And now it's ready to use for creative planning, note taking, writing practice, vision collages, and whatever else I think up, all in one place!
Do you have a Midori Notebook story? I'd love to hear how you use yours. And if you have pictures, please link in the comments so we can all enjoy them. Thanks!
My Notebooks board on Pinterest (not all Midori, but there are a lot there)
There's a ton of stuff out there. I still have loads of videos saved to watch later, and every time I open Pinterest there are new posts. So go browse around, see all the cool stuff, and maybe make a Traveler of your own. Have fun!
I'm finding myself really needing to get my body moving. After years--YEARS, for crying out loud!--of inactivity brought on by some injuries, some medical issues, and a lot of laziness I am so very out of shape. I can't do a lot of things I want to do--hiking, walking on the beach, going on photo walks--because of how out of shape I am.
Of course I've started multiple programs of my own devising (and sometimes someone else's) in the seven-ish years this has been going on. But for one reason or another I keep falling off the plan. Now, time to start again. This time, though, I'm going to try to gather a group of like-minded people around me so we can do this together.
I talk about the Kaizen-Muse™ Small Steps around here all the time (you may have noticed). I'm going to put them to use for my health and fitness. Starting Monday, March 16, 2015 I'm going to do a 100 day challenge of just 5 minutes of movement every day. I'm going to make a small list of possible movement options below, but any kind of movement will do.
I'll be tweeting about this with the hashtag #Move5Min. I'm also going to start a Facebook group called Body Pages so we can chat and encourage each other, and after this 100 days we can decide on what other challenges we might want to give ourselves. I might also do a weekly blog post where we can post links to our own blogging if it seems like there's interest in that. Leave me a note and let me know if you'd like that option.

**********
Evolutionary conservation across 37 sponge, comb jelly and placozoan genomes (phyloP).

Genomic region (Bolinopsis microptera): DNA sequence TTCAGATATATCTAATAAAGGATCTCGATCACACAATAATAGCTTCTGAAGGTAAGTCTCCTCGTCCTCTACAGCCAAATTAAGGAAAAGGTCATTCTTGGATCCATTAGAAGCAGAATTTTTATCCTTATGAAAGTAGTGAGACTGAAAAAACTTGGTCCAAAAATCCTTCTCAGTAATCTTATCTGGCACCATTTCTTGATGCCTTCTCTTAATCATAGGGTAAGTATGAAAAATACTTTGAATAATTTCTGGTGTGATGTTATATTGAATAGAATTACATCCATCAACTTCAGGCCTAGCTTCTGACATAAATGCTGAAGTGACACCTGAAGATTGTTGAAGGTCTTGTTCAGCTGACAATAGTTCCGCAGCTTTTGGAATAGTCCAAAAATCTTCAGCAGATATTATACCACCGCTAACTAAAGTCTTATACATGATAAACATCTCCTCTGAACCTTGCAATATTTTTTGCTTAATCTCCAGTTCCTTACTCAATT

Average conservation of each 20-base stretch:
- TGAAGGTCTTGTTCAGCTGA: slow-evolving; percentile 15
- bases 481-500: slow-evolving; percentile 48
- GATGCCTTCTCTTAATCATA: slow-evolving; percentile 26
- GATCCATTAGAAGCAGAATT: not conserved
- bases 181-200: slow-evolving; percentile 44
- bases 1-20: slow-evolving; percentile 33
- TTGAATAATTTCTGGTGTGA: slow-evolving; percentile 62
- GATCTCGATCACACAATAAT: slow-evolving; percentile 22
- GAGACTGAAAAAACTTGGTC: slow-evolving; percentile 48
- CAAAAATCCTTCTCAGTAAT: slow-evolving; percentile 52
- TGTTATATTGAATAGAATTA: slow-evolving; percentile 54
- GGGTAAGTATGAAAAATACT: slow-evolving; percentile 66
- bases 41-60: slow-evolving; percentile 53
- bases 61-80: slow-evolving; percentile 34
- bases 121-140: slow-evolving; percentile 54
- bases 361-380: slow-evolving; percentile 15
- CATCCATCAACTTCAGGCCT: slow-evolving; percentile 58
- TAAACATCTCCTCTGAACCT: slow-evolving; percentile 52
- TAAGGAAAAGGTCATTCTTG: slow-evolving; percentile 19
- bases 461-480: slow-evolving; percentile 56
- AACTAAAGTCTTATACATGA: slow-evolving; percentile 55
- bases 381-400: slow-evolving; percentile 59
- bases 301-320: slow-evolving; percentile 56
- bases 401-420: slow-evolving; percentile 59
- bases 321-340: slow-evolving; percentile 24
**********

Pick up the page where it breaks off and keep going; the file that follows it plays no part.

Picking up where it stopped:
So who's in? Leave a note here, tweet with our new hashtag, join in the fun! I can't wait to see what 100 days of Small Steps will do.
Overwhelm is one of the biggest, most pervasive stumbling blocks we run into in our creative lives. We all suffer from it at least now and then, and if you have multiple creative passions (like me!), you can get hit with it just about every day.
It's especially easy to fall into overwhelm when we're trying to figure out what to do next, either on a current project or in starting a new one, but it can hit at any stage of the process.
The good news is, you don't have to stay in overwhelm when it comes. In Kaizen-Muse™ Creativity Coaching, we often call ourselves overwhelm busters because this is one of the issues we work on the most with clients. We know you don't have to live with it, and now you know, too.
So how do you get out of overwhelm?
My favorite technique for getting through overwhelm and back into creative fun is taking small steps. I mean tiny! The littlest ever, and if you think it's small try to make it smaller. It sounds kind of silly. It can be, and that's good because having fun helps subdue the overwhelm beast. You can make a game out of finding the littlest step ever. Just break your tasks down, and you'll start moving forward again.
What does it look like to break something down into the smallest steps? It looks like deciding to do a project and making grand plans that are so big they leave you frozen. So you make the steps smaller but still feel overwhelmed. So you make the steps smaller, and so on until you find a step you can actually take without the overwhelm.
Here's an example. Let's say this is you: "I want to write a novel! I need to write 1,000 words a day!" (Cue overwhelm.) You realize you need to break things down. That could look like this:
I'm going to write one scene (that still feels like a lot--stirrings of overwhelm)
I'm going to write one page (still some overwhelm)
I'm going to write one paragraph (feeling better but still not sure about everything to put in there so you still find yourself avoiding it)
I'm going to write one sentence. (Great! Most days this step might be small enough, but some days you might still feel some overwhelm)
I'm going to take out my notebook and pen/open the story document/create a story document (this one is doable)